Maoists shift stand on UN monitors

June 13th, 2008 - 1:48 pm ICT by IANS  

By Sudeshna Sarkar
Kathmandu, June 13 (IANS) Nepal’s former Maoist guerrillas have indicated a sudden shift in their position on the deployment of the UN in the thorny peace process, saying the world body could be asked to stay on even after its tenure ended next month. “The UN Mission in Nepal (UNMIN) will be needed as long as there are two armies in Nepal,” Maoist deputy chief Baburam Bhattarai said.

UNMIN was sent in by then UN secretary general Kofi Annan when both the Maoists and the other major parties asked for arms monitors to keep watch over the barracks and weapons of the Nepal Army as well as the Maoists’ People’s Liberation Army (PLA).

Its tenure would end on July 23.

Earlier this year, despite vigorous lobbying by the US, Britain and UNMIN chief Ian Martin for a role in Nepal’s security sector reform, the government had ruled out giving additional responsibilities to the controversial mission.

UNMIN had come under censure recently after it was revealed that the PLA soldiers had frogmarched a trader from Kathmandu to their cantonment in south Nepal and thrashed him to death though the cantonment was monitored by UNMIN personnel.

In a major departure from the old policy, Bhattarai Thursday said UNMIN would be required in Nepal till the promised integration of the PLA with the Nepal Army took place.

“We need them to monitor the army camps,” he said. “But we would not require a large contingent of UN personnel.”

The Maoist swing towards UNMIN is part of its pressure tactics.

The seven Maoist ministers in the cabinet of Prime Minister Girija Prasad Koirala staged a resignation drama Thursday and tendered their resignation to party chief Prachanda in a bid to force Koirala to resign and make way for a Maoist-led government.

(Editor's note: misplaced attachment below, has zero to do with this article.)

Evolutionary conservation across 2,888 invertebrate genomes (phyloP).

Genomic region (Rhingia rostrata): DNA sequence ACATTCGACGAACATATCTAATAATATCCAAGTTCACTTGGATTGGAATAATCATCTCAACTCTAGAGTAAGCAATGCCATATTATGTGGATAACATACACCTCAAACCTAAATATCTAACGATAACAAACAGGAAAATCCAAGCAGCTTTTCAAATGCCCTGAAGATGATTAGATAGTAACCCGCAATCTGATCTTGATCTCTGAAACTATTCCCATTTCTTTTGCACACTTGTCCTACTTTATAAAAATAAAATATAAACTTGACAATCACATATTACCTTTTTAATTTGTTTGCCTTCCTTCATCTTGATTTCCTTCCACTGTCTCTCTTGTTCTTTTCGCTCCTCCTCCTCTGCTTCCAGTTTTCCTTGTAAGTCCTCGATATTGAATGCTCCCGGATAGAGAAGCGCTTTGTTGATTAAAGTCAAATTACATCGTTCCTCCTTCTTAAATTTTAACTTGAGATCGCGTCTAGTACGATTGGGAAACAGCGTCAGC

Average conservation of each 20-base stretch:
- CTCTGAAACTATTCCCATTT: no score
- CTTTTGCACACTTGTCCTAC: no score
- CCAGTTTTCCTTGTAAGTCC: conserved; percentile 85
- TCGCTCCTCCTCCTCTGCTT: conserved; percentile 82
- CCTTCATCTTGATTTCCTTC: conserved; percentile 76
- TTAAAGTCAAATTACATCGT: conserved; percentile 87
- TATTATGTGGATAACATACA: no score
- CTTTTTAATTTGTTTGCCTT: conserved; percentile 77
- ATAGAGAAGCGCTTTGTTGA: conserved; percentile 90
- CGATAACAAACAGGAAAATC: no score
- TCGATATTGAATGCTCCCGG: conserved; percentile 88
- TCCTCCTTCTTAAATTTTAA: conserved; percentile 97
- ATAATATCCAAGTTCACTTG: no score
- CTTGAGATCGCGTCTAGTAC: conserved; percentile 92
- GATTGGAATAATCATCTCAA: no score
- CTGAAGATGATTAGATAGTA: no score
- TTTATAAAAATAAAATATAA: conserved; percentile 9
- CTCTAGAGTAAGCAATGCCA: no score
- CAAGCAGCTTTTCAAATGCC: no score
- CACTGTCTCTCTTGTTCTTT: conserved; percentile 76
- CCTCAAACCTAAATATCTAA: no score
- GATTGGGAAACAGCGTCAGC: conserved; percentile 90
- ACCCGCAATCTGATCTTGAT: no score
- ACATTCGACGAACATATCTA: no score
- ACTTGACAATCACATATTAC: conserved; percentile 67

The pro-UN stance is a way of indicating the Maoist anger at the delay in the integration of the two armies, that was a major condition when the Maoists signed the peace pact in 2006 and ended their decade-old People’s War.

The Nepal Army, traditionally the Maoists’ arch-enemy, has been resisting the plan. Even on Thursday, army chief Gen Rookmangud Katawal tacitly ruled out the inclusion of all Maoist soldiers in the state army, saying army recruits would have to meet essential criteria.

Mulling an extension for UNMIN is also the Maoists’ way of expressing their dissatisfaction with India.

The former rebels feel Koirala’s refusal to call it a day stems from Indian support. They are also resentful of the Indian position that Prachanda should quit as the chief of the PLA since he is going to lead the government as prime minister.

The shift in the stand on UNMIN would come as a shock for India that is averse to any further presence of the mission in Nepal.

From the very start of the Maoist insurgency, when the communist guerrillas had been asking for UN mediation in order to hold peace negotiations with the government, India had been opposed to it.

Former Indian ambassador to Nepal Shyam Saran had repeatedly said that “a Nepali did not need an outsider to sit down for dialogue with another Nepali”.

However, when the civil war escalated, both in Nepal and India, New Delhi relented to the thought of allowing the UN to enter Nepal’s peace process.

But its distrust of the world body deepened when two UN officials were caught clandestinely trying to meet underground Nepali armed group leaders from the Terai plains in an Indian border town.

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